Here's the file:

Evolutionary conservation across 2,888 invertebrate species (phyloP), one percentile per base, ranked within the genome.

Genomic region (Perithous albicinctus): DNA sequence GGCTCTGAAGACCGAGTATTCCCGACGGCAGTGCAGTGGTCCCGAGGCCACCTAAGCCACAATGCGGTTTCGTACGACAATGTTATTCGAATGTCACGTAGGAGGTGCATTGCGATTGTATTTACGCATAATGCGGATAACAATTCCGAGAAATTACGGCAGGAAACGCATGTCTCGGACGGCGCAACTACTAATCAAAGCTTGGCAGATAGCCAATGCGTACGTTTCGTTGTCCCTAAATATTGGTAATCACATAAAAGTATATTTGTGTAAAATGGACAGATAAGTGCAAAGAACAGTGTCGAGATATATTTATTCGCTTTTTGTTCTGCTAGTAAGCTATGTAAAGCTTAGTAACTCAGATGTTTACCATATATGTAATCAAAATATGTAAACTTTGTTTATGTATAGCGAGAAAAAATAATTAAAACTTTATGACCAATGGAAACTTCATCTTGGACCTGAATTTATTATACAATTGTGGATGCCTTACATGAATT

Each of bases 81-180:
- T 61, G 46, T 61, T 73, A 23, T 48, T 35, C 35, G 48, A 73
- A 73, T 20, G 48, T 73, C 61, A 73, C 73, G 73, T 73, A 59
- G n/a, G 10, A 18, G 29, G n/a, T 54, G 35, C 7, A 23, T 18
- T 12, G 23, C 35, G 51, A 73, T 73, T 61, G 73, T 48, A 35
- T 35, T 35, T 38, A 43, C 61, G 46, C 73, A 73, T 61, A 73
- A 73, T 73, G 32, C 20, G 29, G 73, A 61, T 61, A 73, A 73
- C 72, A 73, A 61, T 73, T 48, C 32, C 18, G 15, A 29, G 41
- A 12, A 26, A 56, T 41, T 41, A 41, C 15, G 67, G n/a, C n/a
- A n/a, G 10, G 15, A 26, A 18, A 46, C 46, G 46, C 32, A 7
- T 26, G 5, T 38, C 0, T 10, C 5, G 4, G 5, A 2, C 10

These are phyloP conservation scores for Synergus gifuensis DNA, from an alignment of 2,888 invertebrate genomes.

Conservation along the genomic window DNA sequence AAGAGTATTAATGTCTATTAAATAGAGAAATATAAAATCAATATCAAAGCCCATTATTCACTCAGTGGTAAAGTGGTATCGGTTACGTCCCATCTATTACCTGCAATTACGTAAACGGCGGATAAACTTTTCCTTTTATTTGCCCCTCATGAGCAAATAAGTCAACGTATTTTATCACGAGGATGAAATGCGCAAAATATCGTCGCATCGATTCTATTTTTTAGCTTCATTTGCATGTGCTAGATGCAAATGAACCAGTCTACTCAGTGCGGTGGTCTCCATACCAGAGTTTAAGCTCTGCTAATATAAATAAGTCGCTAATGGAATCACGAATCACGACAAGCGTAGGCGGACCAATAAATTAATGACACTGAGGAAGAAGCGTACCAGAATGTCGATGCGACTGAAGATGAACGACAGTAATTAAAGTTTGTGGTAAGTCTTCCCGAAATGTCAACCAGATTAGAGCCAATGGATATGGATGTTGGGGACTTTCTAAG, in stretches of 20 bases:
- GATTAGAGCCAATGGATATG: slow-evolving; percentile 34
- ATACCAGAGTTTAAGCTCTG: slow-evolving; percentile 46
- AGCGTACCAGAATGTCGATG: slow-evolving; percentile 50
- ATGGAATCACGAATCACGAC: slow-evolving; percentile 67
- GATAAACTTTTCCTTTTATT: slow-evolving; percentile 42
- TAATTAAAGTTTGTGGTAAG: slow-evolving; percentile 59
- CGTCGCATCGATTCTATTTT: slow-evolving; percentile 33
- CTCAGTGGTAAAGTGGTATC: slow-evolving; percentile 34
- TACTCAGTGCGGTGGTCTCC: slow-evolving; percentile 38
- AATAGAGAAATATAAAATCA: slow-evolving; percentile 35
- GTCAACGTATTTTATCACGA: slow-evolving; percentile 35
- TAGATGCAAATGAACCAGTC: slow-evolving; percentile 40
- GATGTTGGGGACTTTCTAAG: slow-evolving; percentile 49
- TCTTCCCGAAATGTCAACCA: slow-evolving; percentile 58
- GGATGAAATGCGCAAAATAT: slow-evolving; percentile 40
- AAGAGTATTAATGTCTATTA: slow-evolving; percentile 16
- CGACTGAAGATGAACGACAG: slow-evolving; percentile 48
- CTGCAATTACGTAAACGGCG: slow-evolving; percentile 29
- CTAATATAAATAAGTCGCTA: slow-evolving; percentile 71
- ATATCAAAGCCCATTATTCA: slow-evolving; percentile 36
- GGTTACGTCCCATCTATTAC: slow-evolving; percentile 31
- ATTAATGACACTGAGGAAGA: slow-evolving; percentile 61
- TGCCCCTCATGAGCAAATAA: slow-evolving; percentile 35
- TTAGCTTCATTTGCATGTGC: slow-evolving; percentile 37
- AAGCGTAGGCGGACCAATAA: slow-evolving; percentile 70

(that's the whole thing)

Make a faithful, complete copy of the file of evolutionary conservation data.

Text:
Evolutionary conservation across 2,888 invertebrate species (phyloP), one percentile per base, ranked within the genome.

Genomic region (Perithous albicinctus): DNA sequence GGCTCTGAAGACCGAGTATTCCCGACGGCAGTGCAGTGGTCCCGAGGCCACCTAAGCCACAATGCGGTTTCGTACGACAATGTTATTCGAATGTCACGTAGGAGGTGCATTGCGATTGTATTTACGCATAATGCGGATAACAATTCCGAGAAATTACGGCAGGAAACGCATGTCTCGGACGGCGCAACTACTAATCAAAGCTTGGCAGATAGCCAATGCGTACGTTTCGTTGTCCCTAAATATTGGTAATCACATAAAAGTATATTTGTGTAAAATGGACAGATAAGTGCAAAGAACAGTGTCGAGATATATTTATTCGCTTTTTGTTCTGCTAGTAAGCTATGTAAAGCTTAGTAACTCAGATGTTTACCATATATGTAATCAAAATATGTAAACTTTGTTTATGTATAGCGAGAAAAAATAATTAAAACTTTATGACCAATGGAAACTTCATCTTGGACCTGAATTTATTATACAATTGTGGATGCCTTACATGAATT

Each of bases 81-180:
- T 61, G 46, T 61, T 73, A 23, T 48, T 35, C 35, G 48, A 73
- A 73, T 20, G 48, T 73, C 61, A 73, C 73, G 73, T 73, A 59
- G n/a, G 10, A 18, G 29, G n/a, T 54, G 35, C 7, A 23, T 18
- T 12, G 23, C 35, G 51, A 73, T 73, T 61, G 73, T 48, A 35
- T 35, T 35, T 38, A 43, C 61, G 46, C 73, A 73, T 61, A 73
- A 73, T 73, G 32, C 20, G 29, G 73, A 61, T 61, A 73, A 73
- C 72, A 73, A 61, T 73, T 48, C 32, C 18, G 15, A 29, G 41
- A 12, A 26, A 56, T 41, T 41, A 41, C 15, G 67, G n/a, C n/a
- A n/a, G 10, G 15, A 26, A 18, A 46, C 46, G 46, C 32, A 7
- T 26, G 5, T 38, C 0, T 10, C 5, G 4, G 5, A 2, C 10

These are phyloP conservation scores for Synergus gifuensis DNA, from an alignment of 2,888 invertebrate genomes.

Conservation along the genomic window DNA sequence AAGAGTATTAATGTCTATTAAATAGAGAAATATAAAATCAATATCAAAGCCCATTATTCACTCAGTGGTAAAGTGGTATCGGTTACGTCCCATCTATTACCTGCAATTACGTAAACGGCGGATAAACTTTTCCTTTTATTTGCCCCTCATGAGCAAATAAGTCAACGTATTTTATCACGAGGATGAAATGCGCAAAATATCGTCGCATCGATTCTATTTTTTAGCTTCATTTGCATGTGCTAGATGCAAATGAACCAGTCTACTCAGTGCGGTGGTCTCCATACCAGAGTTTAAGCTCTGCTAATATAAATAAGTCGCTAATGGAATCACGAATCACGACAAGCGTAGGCGGACCAATAAATTAATGACACTGAGGAAGAAGCGTACCAGAATGTCGATGCGACTGAAGATGAACGACAGTAATTAAAGTTTGTGGTAAGTCTTCCCGAAATGTCAACCAGATTAGAGCCAATGGATATGGATGTTGGGGACTTTCTAAG, in stretches of 20 bases:
- GATTAGAGCCAATGGATATG: slow-evolving; percentile 34
- ATACCAGAGTTTAAGCTCTG: slow-evolving; percentile 46
- AGCGTACCAGAATGTCGATG: slow-evolving; percentile 50
- ATGGAATCACGAATCACGAC: slow-evolving; percentile 67
- GATAAACTTTTCCTTTTATT: slow-evolving; percentile 42
- TAATTAAAGTTTGTGGTAAG: slow-evolving; percentile 59
- CGTCGCATCGATTCTATTTT: slow-evolving; percentile 33
- CTCAGTGGTAAAGTGGTATC: slow-evolving; percentile 34
- TACTCAGTGCGGTGGTCTCC: slow-evolving; percentile 38
- AATAGAGAAATATAAAATCA: slow-evolving; percentile 35
- GTCAACGTATTTTATCACGA: slow-evolving; percentile 35
- TAGATGCAAATGAACCAGTC: slow-evolving; percentile 40
- GATGTTGGGGACTTTCTAAG: slow-evolving; percentile 49
- TCTTCCCGAAATGTCAACCA: slow-evolving; percentile 58
- GGATGAAATGCGCAAAATAT: slow-evolving; percentile 40
- AAGAGTATTAATGTCTATTA: slow-evolving; percentile 16
- CGACTGAAGATGAACGACAG: slow-evolving; percentile 48
- CTGCAATTACGTAAACGGCG: slow-evolving; percentile 29
- CTAATATAAATAAGTCGCTA: slow-evolving; percentile 71
- ATATCAAAGCCCATTATTCA: slow-evolving; percentile 36
- GGTTACGTCCCATCTATTAC: slow-evolving; percentile 31
- ATTAATGACACTGAGGAAGA: slow-evolving; percentile 61
- TGCCCCTCATGAGCAAATAA: slow-evolving; percentile 35
- TTAGCTTCATTTGCATGTGC: slow-evolving; percentile 37
- AAGCGTAGGCGGACCAATAA: slow-evolving; percentile 70